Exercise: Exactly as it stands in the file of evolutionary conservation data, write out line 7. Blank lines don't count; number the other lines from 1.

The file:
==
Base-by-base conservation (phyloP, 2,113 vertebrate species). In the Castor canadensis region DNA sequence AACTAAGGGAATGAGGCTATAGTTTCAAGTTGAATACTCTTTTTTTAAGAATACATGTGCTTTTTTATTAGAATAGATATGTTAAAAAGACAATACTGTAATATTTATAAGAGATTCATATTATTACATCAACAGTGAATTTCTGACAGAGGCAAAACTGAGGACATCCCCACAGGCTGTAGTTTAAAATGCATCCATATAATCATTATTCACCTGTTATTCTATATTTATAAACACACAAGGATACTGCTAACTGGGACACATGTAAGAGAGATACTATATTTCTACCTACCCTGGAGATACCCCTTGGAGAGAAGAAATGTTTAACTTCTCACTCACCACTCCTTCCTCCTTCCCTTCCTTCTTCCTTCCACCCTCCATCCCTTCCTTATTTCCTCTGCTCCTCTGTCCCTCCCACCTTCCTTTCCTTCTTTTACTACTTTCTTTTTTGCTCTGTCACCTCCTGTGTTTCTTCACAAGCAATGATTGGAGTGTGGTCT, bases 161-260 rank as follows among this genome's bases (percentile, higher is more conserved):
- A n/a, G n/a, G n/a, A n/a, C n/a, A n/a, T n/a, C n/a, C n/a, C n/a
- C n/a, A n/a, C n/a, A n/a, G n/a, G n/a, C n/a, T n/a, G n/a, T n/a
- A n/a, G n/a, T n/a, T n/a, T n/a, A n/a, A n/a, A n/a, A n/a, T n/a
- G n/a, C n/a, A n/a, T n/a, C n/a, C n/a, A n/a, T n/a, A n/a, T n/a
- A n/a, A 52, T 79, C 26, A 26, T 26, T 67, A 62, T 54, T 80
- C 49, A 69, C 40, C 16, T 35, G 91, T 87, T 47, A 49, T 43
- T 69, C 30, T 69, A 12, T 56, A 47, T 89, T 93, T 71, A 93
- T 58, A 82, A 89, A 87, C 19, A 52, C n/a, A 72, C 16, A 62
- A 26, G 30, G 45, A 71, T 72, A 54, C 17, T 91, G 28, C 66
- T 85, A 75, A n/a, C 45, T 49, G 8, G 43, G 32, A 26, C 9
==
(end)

- C 49, A 69, C 40, C 16, T 35, G 91, T 87, T 47, A 49, T 43